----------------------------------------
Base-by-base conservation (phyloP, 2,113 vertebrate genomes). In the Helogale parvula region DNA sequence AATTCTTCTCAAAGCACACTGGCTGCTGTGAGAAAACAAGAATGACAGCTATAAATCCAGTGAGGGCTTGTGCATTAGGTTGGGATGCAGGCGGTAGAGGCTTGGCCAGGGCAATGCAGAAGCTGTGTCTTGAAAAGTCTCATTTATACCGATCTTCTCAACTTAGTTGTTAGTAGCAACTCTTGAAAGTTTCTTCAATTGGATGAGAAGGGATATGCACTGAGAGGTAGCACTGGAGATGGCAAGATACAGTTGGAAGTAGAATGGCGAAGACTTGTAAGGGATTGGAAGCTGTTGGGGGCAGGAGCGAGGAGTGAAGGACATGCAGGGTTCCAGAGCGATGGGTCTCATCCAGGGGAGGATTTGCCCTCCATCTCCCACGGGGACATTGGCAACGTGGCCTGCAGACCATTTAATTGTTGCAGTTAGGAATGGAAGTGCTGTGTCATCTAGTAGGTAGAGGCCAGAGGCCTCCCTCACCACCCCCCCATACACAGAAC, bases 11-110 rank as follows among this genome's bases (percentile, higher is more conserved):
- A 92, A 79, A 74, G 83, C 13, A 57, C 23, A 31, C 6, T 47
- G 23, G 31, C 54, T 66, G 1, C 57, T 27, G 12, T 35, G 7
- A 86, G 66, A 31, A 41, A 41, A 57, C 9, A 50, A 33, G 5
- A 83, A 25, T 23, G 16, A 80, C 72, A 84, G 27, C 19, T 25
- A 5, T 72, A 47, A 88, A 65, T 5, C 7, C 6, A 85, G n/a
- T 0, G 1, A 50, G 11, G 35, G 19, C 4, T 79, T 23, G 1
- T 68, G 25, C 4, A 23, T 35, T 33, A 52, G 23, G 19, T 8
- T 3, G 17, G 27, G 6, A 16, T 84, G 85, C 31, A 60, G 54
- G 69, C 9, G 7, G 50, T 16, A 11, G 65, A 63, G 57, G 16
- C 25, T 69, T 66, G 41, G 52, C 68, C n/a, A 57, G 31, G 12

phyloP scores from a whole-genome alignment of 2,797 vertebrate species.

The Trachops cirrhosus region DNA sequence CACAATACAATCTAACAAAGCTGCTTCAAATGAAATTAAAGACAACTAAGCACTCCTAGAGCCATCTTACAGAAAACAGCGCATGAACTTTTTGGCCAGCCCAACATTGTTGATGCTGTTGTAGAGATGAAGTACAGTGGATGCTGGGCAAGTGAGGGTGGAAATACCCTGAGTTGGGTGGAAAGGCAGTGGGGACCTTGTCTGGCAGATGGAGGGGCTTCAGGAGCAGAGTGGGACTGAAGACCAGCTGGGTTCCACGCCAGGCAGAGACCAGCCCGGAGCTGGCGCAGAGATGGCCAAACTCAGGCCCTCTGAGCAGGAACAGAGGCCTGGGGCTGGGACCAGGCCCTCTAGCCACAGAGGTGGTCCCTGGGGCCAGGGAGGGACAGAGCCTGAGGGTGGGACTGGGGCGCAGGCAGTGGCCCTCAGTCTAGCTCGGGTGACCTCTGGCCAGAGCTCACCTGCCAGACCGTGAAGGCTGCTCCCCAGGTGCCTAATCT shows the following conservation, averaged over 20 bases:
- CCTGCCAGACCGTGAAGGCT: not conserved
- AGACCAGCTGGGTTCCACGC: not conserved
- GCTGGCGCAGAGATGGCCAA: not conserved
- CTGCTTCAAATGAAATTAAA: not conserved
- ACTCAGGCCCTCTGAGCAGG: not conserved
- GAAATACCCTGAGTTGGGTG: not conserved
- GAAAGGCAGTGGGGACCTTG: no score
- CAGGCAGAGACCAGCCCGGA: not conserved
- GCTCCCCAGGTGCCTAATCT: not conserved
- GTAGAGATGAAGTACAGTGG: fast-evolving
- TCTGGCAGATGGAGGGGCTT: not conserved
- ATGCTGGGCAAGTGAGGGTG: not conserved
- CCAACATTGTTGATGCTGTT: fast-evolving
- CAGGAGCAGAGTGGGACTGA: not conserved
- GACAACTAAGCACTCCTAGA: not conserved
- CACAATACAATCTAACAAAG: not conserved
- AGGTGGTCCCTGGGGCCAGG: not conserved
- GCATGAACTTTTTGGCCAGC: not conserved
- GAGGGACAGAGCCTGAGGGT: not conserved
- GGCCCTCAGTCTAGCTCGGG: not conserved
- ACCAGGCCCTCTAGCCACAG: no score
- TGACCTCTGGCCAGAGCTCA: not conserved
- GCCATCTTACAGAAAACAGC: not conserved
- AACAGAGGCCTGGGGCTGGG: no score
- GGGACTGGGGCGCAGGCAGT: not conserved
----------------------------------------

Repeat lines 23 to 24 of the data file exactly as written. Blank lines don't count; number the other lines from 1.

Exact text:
- GTAGAGATGAAGTACAGTGG: fast-evolving
- TCTGGCAGATGGAGGGGCTT: not conserved